Thursday, January 17, 2008

Picking up oil...

Leaving San Diego, on my way to Atlanta...

I'm on a tight schedule. If I had kept to my original itinerary, I would have been in Atlanta by Christmas, having seen Alaska, Wyoming, Montana, Colorado, etc. before Winter hit. However, due to the delays in getting the veggie conversions completed, I am only just now on my way to my home state. And, since I'm so far behind, I've chosen not to stop and shoot en route (which would put me even further behind), but rather make a bee-line to Georgia to try and get back on track. It's unfortunate, but I'll have to postpone the western states until some time in 2009.

So... I left San Diego on Wednesday, running on veggie oil and loving every minute of it! It's a great feeling to know that you don't have to pay for fuel and you're helping to reduce toxic emissions. (And, the smell of french fries from my exhaust just makes me chuckle.)

However, as the miles began racking up, my veggie tanks started to get low, and I had to switch to diesel until I could find a place to get more grease.

Unfortunately, getting used veggie oil from restaurants on or near southern California has been much more difficult than I expected. There are three main reasons that used oil is hard to find:
  1. Some places already have contracts with renderers who come collect their oil on a regular basis.
  2. Others claim liability concerns.
  3. And, the rest simply didn't have enough to give me.

But, I did stop at several places to try my luck. Let's go down the list of oil collection opportunities, shall we...?

  1. The first place I stopped, a casino east of San Diego, would have liked to give me their oil, but the general manager couldn't allow it due to a contract they already have with a renderer.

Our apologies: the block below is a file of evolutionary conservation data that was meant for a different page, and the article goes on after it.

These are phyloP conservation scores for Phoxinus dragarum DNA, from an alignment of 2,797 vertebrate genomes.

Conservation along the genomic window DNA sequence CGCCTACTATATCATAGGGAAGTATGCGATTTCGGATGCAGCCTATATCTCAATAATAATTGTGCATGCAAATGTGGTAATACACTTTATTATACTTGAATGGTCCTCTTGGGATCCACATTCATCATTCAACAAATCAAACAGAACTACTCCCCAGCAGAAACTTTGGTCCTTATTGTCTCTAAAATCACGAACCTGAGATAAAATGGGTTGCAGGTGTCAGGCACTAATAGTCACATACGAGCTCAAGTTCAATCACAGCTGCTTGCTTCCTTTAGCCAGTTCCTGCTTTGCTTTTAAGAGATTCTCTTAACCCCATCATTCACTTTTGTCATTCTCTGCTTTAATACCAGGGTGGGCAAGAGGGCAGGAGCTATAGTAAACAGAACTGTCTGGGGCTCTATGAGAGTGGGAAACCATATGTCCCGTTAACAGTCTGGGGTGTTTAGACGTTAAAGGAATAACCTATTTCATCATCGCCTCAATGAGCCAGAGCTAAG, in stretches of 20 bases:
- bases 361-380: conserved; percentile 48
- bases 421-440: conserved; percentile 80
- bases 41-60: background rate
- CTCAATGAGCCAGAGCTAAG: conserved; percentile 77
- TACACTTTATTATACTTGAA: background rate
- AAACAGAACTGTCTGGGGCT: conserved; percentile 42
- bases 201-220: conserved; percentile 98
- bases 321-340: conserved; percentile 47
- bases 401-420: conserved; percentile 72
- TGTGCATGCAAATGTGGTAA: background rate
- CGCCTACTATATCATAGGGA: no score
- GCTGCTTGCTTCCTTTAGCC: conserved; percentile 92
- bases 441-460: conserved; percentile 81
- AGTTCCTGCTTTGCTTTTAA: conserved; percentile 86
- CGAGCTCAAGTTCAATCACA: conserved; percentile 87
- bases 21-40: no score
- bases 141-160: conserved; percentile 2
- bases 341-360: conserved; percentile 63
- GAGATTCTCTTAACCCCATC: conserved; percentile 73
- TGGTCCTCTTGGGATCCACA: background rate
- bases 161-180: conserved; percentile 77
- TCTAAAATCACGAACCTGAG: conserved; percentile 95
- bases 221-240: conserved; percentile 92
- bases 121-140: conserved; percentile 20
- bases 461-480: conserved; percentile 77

2. The next place I stopped, a privately-owned restaurant in the tiny town of Tacna, AZ, disposes of their oil in a hole in the ground, which essentially makes the oil unusable. They did, however, try to help me out by directing me to the town of Dateland, AZ, about 25 miles east.
  3. The restaurant in Dateland wouldn't give me their oil due to a contract they have with a renderer. (I say "wouldn't" as opposed to "couldn't" because the woman who ran the site was quite condescending when I asked.)
  4. The fourth place I stopped was an Arby's east of Tucson, AZ. They wouldn't give me any oil due to what they called liability concerns. They told me I needed a license to collect oil. That may be true, but I got the feeling that they simply didn't want to be bothered with something they didn't understand. They did, however, refer me to a restaurant across the street.
  5. Jackpot! Well, sort of... This restaurant was very helpful, but didn't have much oil. I was only able to get about 4 gallons from their receptacle.
  6. The last place I stopped was a Cracker Barrel just outside of Tucson. The manager, Angie, was very helpful and even escorted me out to the outside oil dumpster. Unfortunately, it was empty, having just been collected a couple of days prior.
As you can see, getting oil out west is tough. Word seems to have gotten around that used oil is a valuable commodity, and it is getting scarce. However, I expect that to change as I make my way east.

Next stop... El Paso. You know how us southern folk like to fry things. Let's hope there are some restaurants willing to help me fill up my tanks.

Keep your fingers crossed!


Brian said...

Rollin', rollin', rollin', keep them wagons rollin'. RAW HIDE! Good luck finding that crude oil, maybe you need to look in the Hills, Beverly Hills that is. See ya back in the ATL. Peace.

Anonymous said...

When you get back to Atlanta - try this little place called the Varsity. They will give you enough oil to drive that bus to Pluto. Pick me up a sack of onion rings while you are there.

Mayeeeewww. said...

Hate to break it to you, but out here in Floriduh, it's just as challenging to find places that are willing to surrender their grease.

The trick is to collect first, at night, and ask forgiveness later, if they even notice.